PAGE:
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“One Too Many” Tackles Deep-Seated Trauma in a Broken System

Starring Dakore Egbuson-Akande and Chimezie Imo as a mother and son concealing scars both old and new, the film takes on the ambitious task of exploring generational trauma inflicted by corrupt law enforcement upon one family.
March 9, 2024
6:52 pm
One Too Many

Secrets borne out of trauma have a way of engulfing lives, dimming even the brightest of days. This painful truth sits at the heart of “One Too Many,” the latest offering from director Kayode Kasum.


While the narrative carries dramatic potential to spotlight the real crisis of police brutality’s impact, uneven pacing and an emotionally distant tone ultimately undermine the film’s noble aims.


We open on single mother Adesuwa (Egbuson-Akande) doting over her young adult son Otas (Imo), the two sharing a close bond marked by unspoken tension. Through fragmented flashbacks and terse conversations, we slowly unravel a backstory steeped in layered trauma. Adesuwa harbors secrets tied to a violent police encounter echoing experiences with her own father years ago. This pain simmers under the surface as she tries building a quiet life raising Otas alone.


However, the past inevitably repeats itself when Otas accidentally kills his friend Eric (Joshua Richard), putting him at the mercy of the same brutal police system. With Otas imprisoned and threatened with years behind bars, Adesuwa makes a fateful choice: break her silence and reveal long-buried secrets to save her son from unjust punishment.


Here lies “One Too Many’s” commendable core — examining cyclical injustice and the corrosive nature of buried truth. Co-writers Ginika Ozioko and Jeanine Okafor weave timely themes of police brutality into the strained relationship between mother and son. In a country increasingly trying to erase tragedy from public memory, framing personal trauma against state-sanctioned violence makes for tragic yet essential viewing.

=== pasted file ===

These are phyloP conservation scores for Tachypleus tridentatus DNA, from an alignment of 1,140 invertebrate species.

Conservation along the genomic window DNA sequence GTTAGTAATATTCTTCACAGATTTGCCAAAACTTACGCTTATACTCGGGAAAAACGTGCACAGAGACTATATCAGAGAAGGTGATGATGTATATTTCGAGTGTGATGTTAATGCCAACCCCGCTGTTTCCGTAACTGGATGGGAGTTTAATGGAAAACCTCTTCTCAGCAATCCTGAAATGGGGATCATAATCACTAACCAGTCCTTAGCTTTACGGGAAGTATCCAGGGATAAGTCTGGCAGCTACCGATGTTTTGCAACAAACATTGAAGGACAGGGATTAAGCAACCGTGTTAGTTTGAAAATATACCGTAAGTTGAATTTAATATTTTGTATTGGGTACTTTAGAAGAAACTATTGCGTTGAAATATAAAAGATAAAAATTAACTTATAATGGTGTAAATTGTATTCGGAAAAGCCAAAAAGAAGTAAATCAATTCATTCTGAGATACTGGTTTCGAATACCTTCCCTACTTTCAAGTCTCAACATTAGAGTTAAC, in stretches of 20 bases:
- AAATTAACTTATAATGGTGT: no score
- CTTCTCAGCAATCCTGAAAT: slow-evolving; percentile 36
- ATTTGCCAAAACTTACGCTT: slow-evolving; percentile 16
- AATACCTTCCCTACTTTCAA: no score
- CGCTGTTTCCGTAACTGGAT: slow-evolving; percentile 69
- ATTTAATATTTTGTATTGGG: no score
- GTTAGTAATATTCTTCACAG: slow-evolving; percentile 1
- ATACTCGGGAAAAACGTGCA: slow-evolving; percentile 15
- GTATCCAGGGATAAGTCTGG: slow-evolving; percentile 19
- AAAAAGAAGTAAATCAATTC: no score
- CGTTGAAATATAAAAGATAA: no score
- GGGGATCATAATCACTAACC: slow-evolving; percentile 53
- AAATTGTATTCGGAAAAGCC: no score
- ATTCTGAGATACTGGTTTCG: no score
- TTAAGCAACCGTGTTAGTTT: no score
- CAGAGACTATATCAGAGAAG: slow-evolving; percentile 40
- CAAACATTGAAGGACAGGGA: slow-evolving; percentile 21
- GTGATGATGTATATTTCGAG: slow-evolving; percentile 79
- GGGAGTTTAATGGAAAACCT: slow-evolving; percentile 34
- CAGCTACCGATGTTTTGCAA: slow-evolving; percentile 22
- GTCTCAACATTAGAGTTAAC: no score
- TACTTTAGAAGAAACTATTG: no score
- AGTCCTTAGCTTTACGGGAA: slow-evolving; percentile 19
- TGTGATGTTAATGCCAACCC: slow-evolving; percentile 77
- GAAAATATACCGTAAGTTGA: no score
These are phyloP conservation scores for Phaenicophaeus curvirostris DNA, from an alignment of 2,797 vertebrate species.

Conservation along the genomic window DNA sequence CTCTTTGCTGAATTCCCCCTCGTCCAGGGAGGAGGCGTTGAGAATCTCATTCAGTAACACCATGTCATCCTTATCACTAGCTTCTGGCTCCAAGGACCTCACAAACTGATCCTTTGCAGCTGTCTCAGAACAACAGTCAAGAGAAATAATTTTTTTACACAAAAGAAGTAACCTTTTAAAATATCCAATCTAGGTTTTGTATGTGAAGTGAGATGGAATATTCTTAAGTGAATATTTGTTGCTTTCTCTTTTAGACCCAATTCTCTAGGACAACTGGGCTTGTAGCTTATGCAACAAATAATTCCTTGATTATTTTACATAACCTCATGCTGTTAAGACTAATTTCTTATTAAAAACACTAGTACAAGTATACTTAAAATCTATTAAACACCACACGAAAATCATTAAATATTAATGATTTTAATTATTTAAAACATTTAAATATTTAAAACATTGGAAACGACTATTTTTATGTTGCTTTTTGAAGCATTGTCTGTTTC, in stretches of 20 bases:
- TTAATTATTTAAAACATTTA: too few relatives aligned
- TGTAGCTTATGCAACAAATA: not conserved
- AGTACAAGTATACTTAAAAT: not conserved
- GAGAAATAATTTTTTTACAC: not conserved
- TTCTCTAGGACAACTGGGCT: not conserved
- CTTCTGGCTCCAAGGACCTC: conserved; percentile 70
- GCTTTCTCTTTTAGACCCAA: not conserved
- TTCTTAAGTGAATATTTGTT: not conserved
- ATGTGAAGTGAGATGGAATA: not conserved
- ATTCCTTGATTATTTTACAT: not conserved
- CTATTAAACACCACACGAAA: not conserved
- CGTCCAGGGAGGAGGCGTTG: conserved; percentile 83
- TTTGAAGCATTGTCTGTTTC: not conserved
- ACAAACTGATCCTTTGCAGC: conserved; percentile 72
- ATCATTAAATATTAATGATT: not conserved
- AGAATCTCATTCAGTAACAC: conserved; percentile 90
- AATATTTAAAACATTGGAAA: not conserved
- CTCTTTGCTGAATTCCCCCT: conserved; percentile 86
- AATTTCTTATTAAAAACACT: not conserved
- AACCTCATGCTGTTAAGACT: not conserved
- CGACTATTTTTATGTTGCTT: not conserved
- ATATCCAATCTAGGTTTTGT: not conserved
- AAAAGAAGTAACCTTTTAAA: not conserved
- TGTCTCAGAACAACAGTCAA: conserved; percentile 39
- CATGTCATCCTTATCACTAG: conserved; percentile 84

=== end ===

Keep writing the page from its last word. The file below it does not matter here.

Regrettably, the film too often loses momentum chasing its weighty ambitions. The script struggles juggling multiple complex threads, leaving pivotal emotional beats unearned or characters acting inexplicably between scenes. Major developments needed more patient setup, especially regarding the central relationship. We get only glimpses into Adesuwa’s psyche and see little affection between her and Otas beforehand to make their eventual estrangement truly resonate.


Additionally, the breakneck pacing leaves no room for nuance. In just days, Otas transforms from obedient son to cold prisoner with few credible middle steps. Later, when his case symbolizes larger societal rot, it feels more convenient plot point than earned turning point. While social commentary comes from a worthy place, its delivery lacks conviction.


These narrative issues extend to the performances of the cast. Beyond Ikponmwosa Gold’s empathetic presence as Adesuwa’s father, few make a strong impression as distinct individuals. Even leads Egbuson-Akande and Imo rarely exhibit palpable chemistry or inner turmoil. For a film exploring profound pain, the lukewarm emotions on screen prove disappointing.


While social commentary remains “One Too Many’s” strength, even the well-intentioned themes get shortchanged by sloppy incorporation. After ignoring the harrowing End SARS protests for over an hour, the film tries to namechecks the massacre to validate its own thin police harassment arc..


What we’re left with are traces of a resonant story undone by muddled execution. “One Too Many” reaches for powerful societal questions about violence and truth yet neglects doing the quiet character work to make such themes land with weight.


The hollow ring of unspoken trauma carries through “One Too Many” like a solemn dirge. And while earnest effort deserves some praise, muddled plotting and detached direction make for an uneven experience that never fully shakes the shadows. We may leave pondering relevant questions about ancestral pain and systematic injustice.


One Too Many

Release Date: February 23, 2024

Runtime:. 1 hour, 31 minutes, 2 seconds

Streaming Service: Netflix

Director: Kayode Kasum

Cast:  Dakore Egbuson- Akande, Imo Chimeize, Jide Kosoko, Temilolu Fosudo, and Omowunmi Dada

TNR Scorecard:


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